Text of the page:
Betteena Marco/HIGHLANDER
Betteena Marco/HIGHLANDER

As part of its endless, Sisyphean struggle to curb online harassment, Twitter recently rolled out two new improvements to give users more control over the content they see. First, users can now choose to mute “keywords, phrases and even entire conversations,” which will keep them from receiving notifications about tweets that include those muted words. Second, Twitter is expanding its users’ ability to report any “hateful conduct” they see, even if they weren’t the target. While it’s fine that Twitter is giving more control to its user base, users shouldn’t expect these features to combat online harassment all that much. Furthermore, those who choose to use the new muting options should do so judiciously, lest they unintentionally block themselves from seeing legitimate content that is aimed at furthering discussion on important topics, rather than harass.

The broadened reporting privileges are fairly straightforward, but the selective muting function is more interesting because it has the potential to be more useful. I don’t use Twitter, but if I did, I’d want as much control over what I see as possible. This muting function is most useful for the notifications you get when someone mentions you in a Tweet or replies to one of your Tweets. If you don’t want to see notifications about replies which use certain words, you can mute those words, which will keep you from being notified about them. This can keep you from seeing a Tweet which directly insults or slanders you, for example.

The function’s usefulness is limited, however, primarily because those Tweets containing your muted words will still be visible on your timeline and in search results. This new muting feature would be more useful if it had the option of scrubbing your timeline and search results of Tweets containing those muted words. Additionally, if you aren’t careful with what words you limit, you can end up preventing yourself from being notified about content that you might be interested in seeing, just because the Tweet it’s in used a word you muted. Finally, even if you limit your list of muted words to profanity, insults and slurs, the muted word list will do little to stop Twitter’s biggest problem: Online harassment and trolling.

The short version: Trying to fix Twitter’s problem with hate and abuse is like trying to fix a collapsed bridge using rubber bands and tape. (By the way, I put a lot of effort into making that sentence exactly 140 characters for you Twitter fans.) Like every other online service that allows users to interact, Twitter is a hive of internet trolls, hate speech and hurt feelings, and has a long history of desperately attempting to shut it down by banning abusive users. Twitter’s beleaguered reputation has even scared away potential investors such as Disney, who could have saved it from its plummeting stock values with their investments.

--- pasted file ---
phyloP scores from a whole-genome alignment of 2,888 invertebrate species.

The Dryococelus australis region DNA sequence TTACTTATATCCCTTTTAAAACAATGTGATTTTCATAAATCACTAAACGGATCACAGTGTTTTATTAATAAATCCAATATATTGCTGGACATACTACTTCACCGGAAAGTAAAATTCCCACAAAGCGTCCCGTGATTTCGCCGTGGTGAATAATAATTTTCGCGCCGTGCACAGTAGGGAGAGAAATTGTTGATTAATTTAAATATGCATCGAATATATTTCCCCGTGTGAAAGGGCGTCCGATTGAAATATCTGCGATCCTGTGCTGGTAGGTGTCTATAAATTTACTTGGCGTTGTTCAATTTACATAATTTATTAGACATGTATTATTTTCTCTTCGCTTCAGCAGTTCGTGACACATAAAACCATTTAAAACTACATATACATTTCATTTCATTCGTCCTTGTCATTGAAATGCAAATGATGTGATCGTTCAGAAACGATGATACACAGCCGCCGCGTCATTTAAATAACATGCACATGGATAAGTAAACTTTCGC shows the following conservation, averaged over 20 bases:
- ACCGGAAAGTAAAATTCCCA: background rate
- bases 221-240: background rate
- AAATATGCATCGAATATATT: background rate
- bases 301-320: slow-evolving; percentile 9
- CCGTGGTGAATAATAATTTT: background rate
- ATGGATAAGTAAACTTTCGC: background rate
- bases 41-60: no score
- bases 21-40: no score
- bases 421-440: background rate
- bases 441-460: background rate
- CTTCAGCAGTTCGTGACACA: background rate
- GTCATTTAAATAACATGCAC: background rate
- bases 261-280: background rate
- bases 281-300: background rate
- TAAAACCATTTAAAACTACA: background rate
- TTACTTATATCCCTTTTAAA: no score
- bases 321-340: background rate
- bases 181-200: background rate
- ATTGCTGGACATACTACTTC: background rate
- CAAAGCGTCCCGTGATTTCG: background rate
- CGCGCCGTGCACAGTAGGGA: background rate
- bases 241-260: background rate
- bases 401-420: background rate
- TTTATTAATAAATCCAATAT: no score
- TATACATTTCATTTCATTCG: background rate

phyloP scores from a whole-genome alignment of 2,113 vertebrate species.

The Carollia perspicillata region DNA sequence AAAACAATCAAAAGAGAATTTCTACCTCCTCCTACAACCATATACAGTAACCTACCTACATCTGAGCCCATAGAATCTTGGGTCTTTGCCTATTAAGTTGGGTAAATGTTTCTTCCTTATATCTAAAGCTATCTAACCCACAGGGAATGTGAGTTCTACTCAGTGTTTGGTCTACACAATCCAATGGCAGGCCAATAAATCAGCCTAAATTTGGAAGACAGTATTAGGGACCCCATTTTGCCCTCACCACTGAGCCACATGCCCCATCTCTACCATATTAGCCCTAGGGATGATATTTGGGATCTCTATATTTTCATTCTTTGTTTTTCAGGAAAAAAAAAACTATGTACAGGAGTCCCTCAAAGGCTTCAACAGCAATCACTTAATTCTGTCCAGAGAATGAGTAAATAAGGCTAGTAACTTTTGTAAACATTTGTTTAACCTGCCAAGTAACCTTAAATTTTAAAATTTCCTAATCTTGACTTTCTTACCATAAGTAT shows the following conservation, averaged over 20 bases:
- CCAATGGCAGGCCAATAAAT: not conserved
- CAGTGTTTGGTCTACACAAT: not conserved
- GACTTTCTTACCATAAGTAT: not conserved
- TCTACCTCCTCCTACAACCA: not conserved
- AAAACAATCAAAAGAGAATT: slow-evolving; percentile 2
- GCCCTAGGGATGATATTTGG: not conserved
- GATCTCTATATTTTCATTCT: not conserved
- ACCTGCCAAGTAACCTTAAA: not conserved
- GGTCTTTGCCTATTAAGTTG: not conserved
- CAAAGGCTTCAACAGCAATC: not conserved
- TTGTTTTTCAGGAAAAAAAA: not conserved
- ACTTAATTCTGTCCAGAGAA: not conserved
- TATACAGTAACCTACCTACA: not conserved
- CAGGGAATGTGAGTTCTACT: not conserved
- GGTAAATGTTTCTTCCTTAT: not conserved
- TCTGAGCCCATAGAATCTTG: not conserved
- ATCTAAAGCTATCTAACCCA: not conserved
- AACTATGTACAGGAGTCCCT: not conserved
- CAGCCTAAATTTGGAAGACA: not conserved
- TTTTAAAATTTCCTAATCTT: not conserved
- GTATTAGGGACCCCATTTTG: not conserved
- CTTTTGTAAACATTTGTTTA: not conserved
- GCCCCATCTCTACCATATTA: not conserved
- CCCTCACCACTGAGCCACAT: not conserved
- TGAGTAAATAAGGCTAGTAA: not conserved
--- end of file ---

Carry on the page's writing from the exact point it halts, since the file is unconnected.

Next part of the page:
Increased muting and reporting powers aren’t going to be enough to save Twitter because the damage to its reputation can’t be mended. Both the investors and trolls already know that it’s a platform where anyone can post offensive images and fling insults at sensitive users for cheap entertainment. These two, new features will only stop a few low-effort trolls who aren’t that serious about bothering someone. If a troll is truly persistent, they can get around these new barricades against their abuse. Did their insults get muted? They can get creative and use other ones, or attack with offensive images and not words. Did they get banned due to multiple people reporting their abuse? They can make another account pretty quickly. The only way to “stop” a troll is to never engage; don’t feed the trolls, as they say.

Although Twitter’s new tools are mildly useful steps toward giving users better control over what content they see and dodging abuse, the damage that has been done to Twitter is incurable and terminal. As usual, the best way to distance yourself from material that you don’t want to see online is to disengage from social media as much as you can.